the birth mother had a history of episodic depressions for which she was treated psychiatrically.   She became involved with the birth father impulsively after the sudden death of her fiance.   We have very little information about the birth father or his family.

The Agency added that:

I am sure that you realize that in 1965 we would have had much less concern about the possible organic nature of depression than we would have today.

No mention was made of the mother's schizophrenia, her lengthy hospitalizations for that condition, her lobotomy, or the fact that the father had been in a psychiatric hospital.

The Jumans allege that they relied on the information provided by the Agency during the pre-adoption interviews as being the whole truth about the child's medical background.   They claim that they would not have made a positive decision to adopt Michael if the defendant had disclosed that the birth mother suffered from schizophrenia and had had a frontal lobotomy.

Defendant asserts that it did not have an obligation to disclose the birth mother's psychiatric history because it was not material.   The Agency claims that at the time of the adoption members of the scientific community held differing opinions concerning whether schizophrenia was a disease that could be inherited.   They present evidence that it was not until 1968 that “the literature suggested that there was sufficient evidence to postulate that there was a genetic component to the etiology of schizophrenia.”  [Spater Aff., para. 17] The Agency's expert states that from 1928 to 1966, there were twelve investigators who had conducted studies on identical twins, attempting to measure the incidence of schizophrenia in twin siblings who are genetically identical, but the results were inconclusive.  [Ibid.] He goes on to say that in 1966, the year Michael was formally adopted, but after his placement in the Juman Home, a study found that the incidence of schizophrenia in offspring of schizophrenic women given up for adoption or placed in foster homes was greater than the incidence of schizophrenia among offspring of non-schizophrenic mothers placed in foster homes.   He states that this study was subject to criticism and debate.  [Spater Aff., para. 16]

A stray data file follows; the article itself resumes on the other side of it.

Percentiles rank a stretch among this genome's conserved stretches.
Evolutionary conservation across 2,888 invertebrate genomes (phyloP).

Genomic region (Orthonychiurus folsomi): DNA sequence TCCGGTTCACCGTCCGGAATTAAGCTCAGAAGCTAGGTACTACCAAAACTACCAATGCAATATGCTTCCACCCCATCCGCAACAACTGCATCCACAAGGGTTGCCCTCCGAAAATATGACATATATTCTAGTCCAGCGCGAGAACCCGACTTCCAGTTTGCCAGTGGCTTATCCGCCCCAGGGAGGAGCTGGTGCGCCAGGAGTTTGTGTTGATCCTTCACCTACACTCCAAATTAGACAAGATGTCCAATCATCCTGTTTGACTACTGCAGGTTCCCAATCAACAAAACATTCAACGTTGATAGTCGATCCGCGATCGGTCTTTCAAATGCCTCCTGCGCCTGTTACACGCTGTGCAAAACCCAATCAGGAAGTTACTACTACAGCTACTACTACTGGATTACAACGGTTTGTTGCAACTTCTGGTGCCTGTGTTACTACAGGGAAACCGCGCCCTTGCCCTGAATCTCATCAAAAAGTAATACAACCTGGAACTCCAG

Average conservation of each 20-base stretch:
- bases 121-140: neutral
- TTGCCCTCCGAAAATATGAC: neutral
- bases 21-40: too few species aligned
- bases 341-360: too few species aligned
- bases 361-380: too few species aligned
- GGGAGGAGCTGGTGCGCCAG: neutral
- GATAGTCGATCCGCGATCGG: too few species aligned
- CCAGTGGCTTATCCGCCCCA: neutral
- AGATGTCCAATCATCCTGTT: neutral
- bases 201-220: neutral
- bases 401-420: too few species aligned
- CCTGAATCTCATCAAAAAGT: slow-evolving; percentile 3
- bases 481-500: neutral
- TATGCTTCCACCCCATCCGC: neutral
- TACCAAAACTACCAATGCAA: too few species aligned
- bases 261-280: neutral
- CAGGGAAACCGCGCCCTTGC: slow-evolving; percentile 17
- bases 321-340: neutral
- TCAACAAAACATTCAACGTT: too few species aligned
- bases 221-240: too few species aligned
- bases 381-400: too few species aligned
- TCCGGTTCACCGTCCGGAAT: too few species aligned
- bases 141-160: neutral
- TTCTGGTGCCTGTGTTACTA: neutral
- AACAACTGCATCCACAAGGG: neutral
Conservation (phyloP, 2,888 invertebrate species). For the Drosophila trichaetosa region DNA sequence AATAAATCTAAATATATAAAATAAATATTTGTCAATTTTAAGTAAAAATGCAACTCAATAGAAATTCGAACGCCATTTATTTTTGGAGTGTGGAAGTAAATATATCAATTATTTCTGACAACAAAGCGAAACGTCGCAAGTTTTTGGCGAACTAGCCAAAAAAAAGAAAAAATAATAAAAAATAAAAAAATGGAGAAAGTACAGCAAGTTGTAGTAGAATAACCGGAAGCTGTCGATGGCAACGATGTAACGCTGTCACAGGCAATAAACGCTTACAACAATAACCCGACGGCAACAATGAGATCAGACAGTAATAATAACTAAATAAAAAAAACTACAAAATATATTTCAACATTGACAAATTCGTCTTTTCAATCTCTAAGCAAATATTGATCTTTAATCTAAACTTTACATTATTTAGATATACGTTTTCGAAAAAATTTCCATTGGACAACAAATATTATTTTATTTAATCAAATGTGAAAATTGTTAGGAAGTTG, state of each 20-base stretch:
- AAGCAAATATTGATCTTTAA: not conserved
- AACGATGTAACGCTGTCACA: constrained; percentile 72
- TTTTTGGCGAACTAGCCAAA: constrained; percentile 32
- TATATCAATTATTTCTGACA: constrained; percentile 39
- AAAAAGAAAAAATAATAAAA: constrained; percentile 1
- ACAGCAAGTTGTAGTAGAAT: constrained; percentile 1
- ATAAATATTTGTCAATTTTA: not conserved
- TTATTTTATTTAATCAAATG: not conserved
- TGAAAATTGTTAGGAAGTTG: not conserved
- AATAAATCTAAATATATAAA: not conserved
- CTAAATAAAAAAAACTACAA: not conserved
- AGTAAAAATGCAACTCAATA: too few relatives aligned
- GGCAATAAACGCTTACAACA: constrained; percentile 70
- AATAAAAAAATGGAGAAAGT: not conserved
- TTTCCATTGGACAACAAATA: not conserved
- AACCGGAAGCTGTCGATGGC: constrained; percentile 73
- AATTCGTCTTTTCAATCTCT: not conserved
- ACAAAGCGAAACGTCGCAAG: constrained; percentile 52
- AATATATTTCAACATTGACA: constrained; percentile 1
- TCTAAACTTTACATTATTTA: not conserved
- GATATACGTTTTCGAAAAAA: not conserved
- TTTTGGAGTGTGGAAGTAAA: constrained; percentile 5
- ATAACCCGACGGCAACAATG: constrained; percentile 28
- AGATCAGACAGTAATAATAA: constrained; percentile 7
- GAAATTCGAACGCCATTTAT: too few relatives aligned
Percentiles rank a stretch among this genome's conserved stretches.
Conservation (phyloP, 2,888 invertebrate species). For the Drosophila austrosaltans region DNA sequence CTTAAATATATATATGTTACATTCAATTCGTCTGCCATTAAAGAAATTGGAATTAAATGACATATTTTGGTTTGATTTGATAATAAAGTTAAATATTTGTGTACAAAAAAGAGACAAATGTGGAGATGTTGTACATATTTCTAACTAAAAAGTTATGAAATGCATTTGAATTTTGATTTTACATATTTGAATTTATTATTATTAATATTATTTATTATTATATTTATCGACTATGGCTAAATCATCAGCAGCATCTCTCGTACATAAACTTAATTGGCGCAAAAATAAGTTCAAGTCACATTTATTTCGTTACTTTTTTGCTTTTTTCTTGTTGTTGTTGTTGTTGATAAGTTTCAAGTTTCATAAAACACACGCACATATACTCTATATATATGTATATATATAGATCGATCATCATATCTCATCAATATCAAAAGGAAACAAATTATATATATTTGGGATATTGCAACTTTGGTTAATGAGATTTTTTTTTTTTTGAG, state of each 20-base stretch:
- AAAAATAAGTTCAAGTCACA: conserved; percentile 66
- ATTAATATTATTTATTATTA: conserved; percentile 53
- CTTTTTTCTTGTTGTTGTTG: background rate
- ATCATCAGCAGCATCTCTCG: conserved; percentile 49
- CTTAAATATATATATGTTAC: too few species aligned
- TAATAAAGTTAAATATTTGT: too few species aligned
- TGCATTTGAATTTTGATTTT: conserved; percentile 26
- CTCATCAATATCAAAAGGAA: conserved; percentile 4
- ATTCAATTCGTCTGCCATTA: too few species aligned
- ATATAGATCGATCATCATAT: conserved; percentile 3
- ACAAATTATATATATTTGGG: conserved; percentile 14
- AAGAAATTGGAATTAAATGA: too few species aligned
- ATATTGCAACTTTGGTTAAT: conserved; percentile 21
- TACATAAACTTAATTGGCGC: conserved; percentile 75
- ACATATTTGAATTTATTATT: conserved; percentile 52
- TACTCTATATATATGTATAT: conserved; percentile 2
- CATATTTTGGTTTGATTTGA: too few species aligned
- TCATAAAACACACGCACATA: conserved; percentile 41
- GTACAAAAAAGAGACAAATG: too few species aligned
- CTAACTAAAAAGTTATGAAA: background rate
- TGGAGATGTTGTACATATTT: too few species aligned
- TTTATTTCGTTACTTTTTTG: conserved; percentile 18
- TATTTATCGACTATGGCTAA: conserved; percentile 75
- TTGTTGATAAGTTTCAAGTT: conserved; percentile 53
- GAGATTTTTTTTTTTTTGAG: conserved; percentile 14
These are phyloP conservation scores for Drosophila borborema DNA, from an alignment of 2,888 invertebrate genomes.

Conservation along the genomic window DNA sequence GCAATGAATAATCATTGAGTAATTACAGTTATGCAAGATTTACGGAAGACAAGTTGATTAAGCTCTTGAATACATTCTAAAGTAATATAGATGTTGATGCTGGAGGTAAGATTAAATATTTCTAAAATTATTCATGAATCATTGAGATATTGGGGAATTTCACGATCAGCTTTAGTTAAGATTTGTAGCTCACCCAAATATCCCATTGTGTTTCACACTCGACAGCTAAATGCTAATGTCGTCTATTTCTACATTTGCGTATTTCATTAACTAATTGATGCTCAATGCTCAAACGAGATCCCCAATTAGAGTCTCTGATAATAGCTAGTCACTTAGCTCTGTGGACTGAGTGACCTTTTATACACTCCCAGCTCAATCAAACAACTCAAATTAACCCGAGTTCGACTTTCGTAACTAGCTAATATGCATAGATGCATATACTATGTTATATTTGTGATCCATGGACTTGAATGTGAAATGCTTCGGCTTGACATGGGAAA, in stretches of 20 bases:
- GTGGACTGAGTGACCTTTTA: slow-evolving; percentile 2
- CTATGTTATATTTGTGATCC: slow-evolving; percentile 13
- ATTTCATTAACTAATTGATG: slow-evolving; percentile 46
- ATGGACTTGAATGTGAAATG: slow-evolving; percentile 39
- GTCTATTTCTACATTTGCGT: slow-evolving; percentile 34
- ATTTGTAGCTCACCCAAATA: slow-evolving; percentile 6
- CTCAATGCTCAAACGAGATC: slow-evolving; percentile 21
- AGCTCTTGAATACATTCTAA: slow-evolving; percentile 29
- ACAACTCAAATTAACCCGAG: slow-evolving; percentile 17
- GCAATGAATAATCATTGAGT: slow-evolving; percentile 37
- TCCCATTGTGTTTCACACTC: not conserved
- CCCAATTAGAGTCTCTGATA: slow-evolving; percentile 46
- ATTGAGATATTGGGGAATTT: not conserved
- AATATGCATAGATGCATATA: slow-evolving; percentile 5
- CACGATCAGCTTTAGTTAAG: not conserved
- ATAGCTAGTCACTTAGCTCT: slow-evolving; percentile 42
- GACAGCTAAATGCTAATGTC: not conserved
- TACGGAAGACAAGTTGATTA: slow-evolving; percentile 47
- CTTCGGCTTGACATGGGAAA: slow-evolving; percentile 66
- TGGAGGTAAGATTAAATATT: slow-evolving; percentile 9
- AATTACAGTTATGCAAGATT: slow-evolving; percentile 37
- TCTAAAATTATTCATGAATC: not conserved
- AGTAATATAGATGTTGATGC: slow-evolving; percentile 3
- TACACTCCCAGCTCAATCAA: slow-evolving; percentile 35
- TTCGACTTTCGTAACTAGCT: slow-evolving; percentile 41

Defendant has raised the issue of the timeliness of the Jumans' claims as a bar to this action.   As the Court has characterized the claim for Wrongful Adoption as an extension of common-law fraud, plaintiffs' claim would be barred if it was not brought within six years from the date of the fraud [CPLR 213(8) ] or two years from the time that the fraud was, or with reasonable diligence could have been, discovered [CPLR 203(g) ].1  [see, K & E Trading & Shipping, Inc. v. Radmar Trading Corp., 174 A.D.2d 346, 570 N.Y.S.2d 557] As more than six years had passed between Michael's placement in 1965 and when the complaint was served, on July 8, 1991, the suit is timely only if the Jumans first discovered or reasonably should have discovered the alleged fraud after July 8, 1989.

In 1990, Michael Juman tracked down a relative of his birth mother using the telephone book and records in the New York City Public Library.   The relative disclosed the mother's full psychiatric history to plaintiffs and their adopted son.   The Jumans claim that this was when they first discovered the fraud.